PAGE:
[1] In the past I’ve made comment that the software insustry is more “art than engineering” that is recognised engineering techniques in other disciplines were not seen in the majority of software development[2]. The exceptions being embedded for Industrial Control, avionics and a limited number of consumer items. If this survey is to be believed then software writers are now actually waking up to the fact.

[2] One reason for this is that engineering processes are very slow compared to software especially in the development phases. Few people realise just how much engineering and science go into basic items like bolts to know what their charecteristics are under all conditions. But then when you consider there might be as few as six bolts holding a wing on to an air frame… Peoples perspective might change. The recent issues with the Boeing MAX aircraft should give people a clue as to why more time should be spent on “engineering software” not “Slapping code up on a screen”. Yes it’s harsh of me to say that but as I’ve indicated before I do have a prototype satellite sitting on my work bench, and the “return cost for repair” on that would be quite literally astronomical.

Clive Robinson July 26, 2019 5:24 AM

@ Erdem Memisyazici,

Just about everything you need to know in regards to secure development practices as a software engineer can be found on the OWASP Wiki.

Err no not in the slightest.

Whilst it might be of help to some Web developers it’s use is limited.

In fact it highlights another aspect of the “Software Industry” which is a belief in “Unicorn Products” that magically solve all problems.

As history shows whilst there have been no Unicorns there have been buckets and buckets of snake oil sold to people who are at a managerial level where they are not experienced enough to know just what the issues realy are. Thus that rainbow colourd marketing presentation with it’s promised crock of gold at the end, just like “fairy gold” quickly turns into near worthless dead weight.

Whilst security is a Quality issue, it’s also a moving target. Whilst some tools can find incorectly dealt with input, others missing state, they can not tell you if they are errors or not.

And none of them yet deal with the issues of bubbling up attacks where the likes of hardware implementation issues can change states in memory below the CPU ISA level in the computing stack.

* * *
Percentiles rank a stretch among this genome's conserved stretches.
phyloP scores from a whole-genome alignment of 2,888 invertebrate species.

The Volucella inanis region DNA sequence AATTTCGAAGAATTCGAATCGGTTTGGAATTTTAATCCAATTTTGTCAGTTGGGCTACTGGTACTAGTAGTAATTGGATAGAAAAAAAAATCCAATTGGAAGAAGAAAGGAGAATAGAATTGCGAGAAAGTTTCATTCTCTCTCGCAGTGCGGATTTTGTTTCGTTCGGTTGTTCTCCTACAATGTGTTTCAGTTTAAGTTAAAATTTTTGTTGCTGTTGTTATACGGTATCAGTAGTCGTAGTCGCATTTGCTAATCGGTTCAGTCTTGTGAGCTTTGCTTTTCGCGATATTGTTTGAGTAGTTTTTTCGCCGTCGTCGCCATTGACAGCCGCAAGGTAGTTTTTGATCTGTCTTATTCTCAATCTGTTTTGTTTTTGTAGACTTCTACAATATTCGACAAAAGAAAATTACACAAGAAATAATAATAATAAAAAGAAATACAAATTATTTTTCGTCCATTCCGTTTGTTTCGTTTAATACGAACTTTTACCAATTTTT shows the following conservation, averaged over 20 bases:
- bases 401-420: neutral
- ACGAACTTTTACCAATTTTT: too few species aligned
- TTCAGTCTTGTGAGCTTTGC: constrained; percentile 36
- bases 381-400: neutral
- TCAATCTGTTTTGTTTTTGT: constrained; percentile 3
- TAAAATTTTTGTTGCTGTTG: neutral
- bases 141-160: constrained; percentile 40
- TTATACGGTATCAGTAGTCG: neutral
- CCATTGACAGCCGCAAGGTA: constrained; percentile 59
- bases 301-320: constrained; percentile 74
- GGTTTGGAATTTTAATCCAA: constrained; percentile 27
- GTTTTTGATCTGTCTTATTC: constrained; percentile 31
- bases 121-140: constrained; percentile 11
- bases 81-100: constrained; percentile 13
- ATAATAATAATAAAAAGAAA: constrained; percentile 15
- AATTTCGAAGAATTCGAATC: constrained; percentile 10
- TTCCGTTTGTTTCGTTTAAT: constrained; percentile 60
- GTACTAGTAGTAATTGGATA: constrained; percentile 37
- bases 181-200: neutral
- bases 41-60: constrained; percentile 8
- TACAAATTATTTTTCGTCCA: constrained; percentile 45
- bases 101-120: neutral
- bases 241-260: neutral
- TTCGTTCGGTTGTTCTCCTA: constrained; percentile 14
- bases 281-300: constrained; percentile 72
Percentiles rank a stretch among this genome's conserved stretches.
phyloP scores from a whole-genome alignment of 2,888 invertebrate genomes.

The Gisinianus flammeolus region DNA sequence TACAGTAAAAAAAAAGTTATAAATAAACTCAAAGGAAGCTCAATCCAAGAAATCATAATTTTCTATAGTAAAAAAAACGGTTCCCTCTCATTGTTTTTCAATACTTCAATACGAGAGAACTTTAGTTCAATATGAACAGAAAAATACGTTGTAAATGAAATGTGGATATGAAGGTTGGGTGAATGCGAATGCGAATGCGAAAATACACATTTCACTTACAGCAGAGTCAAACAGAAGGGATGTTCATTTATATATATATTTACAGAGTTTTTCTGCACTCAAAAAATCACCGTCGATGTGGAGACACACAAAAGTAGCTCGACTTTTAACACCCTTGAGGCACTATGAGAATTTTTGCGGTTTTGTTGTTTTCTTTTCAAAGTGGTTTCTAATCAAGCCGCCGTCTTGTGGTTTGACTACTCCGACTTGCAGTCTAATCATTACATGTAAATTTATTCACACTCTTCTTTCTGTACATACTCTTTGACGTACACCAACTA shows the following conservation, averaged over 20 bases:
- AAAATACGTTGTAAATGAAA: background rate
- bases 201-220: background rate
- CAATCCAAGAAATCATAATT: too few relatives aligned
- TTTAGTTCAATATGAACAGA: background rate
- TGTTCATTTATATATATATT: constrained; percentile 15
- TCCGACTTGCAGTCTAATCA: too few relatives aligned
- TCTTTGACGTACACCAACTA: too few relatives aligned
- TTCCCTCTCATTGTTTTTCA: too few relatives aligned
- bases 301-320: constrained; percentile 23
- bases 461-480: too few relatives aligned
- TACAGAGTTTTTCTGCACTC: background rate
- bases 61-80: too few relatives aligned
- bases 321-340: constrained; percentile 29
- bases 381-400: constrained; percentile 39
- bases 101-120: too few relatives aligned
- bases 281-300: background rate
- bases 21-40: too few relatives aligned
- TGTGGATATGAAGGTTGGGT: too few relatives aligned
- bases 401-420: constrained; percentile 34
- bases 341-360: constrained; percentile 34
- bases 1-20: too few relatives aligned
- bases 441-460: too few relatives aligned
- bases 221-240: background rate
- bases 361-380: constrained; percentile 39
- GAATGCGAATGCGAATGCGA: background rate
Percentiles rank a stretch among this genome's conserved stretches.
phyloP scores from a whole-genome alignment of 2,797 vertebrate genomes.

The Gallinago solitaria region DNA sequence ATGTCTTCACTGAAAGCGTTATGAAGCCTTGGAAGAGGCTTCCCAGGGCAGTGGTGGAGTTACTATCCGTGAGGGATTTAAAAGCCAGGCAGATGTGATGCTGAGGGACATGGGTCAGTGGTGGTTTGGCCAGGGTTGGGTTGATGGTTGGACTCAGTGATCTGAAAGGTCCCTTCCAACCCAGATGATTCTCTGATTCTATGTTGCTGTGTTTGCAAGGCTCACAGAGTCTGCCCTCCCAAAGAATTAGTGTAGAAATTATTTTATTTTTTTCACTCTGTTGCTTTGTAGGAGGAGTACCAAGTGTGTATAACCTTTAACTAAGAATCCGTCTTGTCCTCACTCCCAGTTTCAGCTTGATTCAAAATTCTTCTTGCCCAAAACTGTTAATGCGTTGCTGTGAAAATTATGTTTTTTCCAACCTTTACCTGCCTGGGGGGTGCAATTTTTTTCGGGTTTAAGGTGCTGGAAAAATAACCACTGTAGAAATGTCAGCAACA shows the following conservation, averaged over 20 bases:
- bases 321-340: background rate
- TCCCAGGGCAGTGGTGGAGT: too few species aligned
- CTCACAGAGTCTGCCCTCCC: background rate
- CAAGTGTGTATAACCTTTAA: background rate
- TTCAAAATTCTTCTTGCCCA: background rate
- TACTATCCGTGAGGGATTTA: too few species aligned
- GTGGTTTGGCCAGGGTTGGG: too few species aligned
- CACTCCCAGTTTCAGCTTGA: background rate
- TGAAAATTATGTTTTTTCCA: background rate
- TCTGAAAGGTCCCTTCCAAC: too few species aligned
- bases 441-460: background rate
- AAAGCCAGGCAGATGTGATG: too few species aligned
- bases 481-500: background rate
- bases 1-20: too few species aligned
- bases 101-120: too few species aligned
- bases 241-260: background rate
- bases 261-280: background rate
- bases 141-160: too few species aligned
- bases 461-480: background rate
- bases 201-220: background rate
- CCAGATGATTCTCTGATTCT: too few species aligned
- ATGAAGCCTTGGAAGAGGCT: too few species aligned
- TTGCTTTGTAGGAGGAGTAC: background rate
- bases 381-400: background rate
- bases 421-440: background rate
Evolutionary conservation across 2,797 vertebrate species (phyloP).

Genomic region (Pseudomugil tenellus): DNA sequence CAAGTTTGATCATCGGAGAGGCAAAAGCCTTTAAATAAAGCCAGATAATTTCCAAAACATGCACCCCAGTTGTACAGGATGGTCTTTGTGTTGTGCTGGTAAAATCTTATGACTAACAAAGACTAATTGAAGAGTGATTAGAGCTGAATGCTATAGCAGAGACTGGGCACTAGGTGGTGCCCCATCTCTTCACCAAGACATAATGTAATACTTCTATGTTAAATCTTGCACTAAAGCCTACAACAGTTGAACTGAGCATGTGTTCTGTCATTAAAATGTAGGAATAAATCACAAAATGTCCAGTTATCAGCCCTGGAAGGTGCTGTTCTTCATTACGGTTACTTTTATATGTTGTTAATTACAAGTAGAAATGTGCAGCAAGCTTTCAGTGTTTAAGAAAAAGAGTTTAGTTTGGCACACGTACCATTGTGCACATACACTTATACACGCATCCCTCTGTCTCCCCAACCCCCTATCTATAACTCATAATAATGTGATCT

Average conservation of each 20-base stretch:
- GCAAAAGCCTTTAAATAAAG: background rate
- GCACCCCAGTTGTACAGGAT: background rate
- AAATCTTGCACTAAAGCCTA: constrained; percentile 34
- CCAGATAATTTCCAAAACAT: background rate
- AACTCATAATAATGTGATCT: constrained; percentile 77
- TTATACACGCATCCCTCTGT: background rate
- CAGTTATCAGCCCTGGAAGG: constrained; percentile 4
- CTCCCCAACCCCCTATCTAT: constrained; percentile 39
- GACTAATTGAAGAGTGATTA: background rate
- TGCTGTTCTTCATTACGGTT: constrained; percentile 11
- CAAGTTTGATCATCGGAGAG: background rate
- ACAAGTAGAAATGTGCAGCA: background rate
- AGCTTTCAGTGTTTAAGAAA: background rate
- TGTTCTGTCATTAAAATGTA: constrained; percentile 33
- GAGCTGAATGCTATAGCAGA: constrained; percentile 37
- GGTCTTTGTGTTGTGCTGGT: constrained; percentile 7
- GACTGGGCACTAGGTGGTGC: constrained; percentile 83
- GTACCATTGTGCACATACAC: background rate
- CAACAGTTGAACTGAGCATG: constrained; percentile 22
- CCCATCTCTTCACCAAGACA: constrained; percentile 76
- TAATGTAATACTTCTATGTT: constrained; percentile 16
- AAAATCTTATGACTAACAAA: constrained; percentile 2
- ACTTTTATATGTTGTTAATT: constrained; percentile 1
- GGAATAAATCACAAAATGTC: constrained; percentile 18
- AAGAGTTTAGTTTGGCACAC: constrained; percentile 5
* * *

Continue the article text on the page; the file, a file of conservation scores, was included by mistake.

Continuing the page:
These are issues I’ve been dealing with for over a decade now and it appears few others dare enter. I had hoped that Meltdown and Spector would goad a bit more activity, but it would appear not.

65535 July 26, 2019 6:41 AM

@ ismar

Although dot Net is supposedly a stronger framework I really wonder how strong it is in the big picture? Is it strong enough to justify MS attempt to monopolize to C sharp area and said compilers?

@ Joe

“This is like MS blaming its users for causing BSODs.”

I hear you on MS products. I am still un-snarling the residual negative effects of the MS patches pushed out in July [I can’t wait for patch T-day in Aug / cough]. Yes, a few people still depend on out-side coders to enhance MS OS’es, MS office and other offerings.

To All

Aside from low quality coding – how much consumer “bad” coding is purposely/maliciously spit-out due to the likes of Three Letter Agencies strong arming or scamming companies and IT standards making bodies? Sans, the elliptical curve episode?

InsecureAtAnyClockSpeed July 26, 2019 7:07 AM

Just about everything you need to know in regards to secure development practices as a software engineer can be found on the OWASP Wiki.

There is good stuff in and about standards and frameworks like OWASP, CERT, MISRA, and BSIMM. But these do not help me justify the extra time and expense needed to even minimally implement the practices.

Yes there used to be a significant difference between writing “embedded” code and “application” code

I’m sure there are parts of industry I’ve missed in 20 years but I’ve seen “secure” government software being built and seen software built by the security industry. It doesn’t encourage me. And I’m concerned events like 737-MAX suggest the bar is slipping down even in the storied ivory towers like avionics.

Denton Scratch July 26, 2019 7:32 AM


“…and like any Quality Process it should begin befor the project and be a key driver through out not just development and maintenance out and beyond End of Life for the product.”

I once (just once) worked on a major project in which the Project Leader was the head of QA (we were nearly all contractors, including that head of QA – the permies were far and few). The project terminated after four years’ effort, when the company in question was forced to merge as a result of the 2008 banking crisis. (No, don’t bother trying to guess).

I liked working in a quality-driven environment. I have been there once since – as hired help on a third-party project.

Andy July 26, 2019 7:46 AM


I’ve been saying for atleast a decade now “Security is a Quality Process” and like any Quality Process it should begin befor the project and be a key driver through out not just development and maintenance out and beyond End of Life for the product.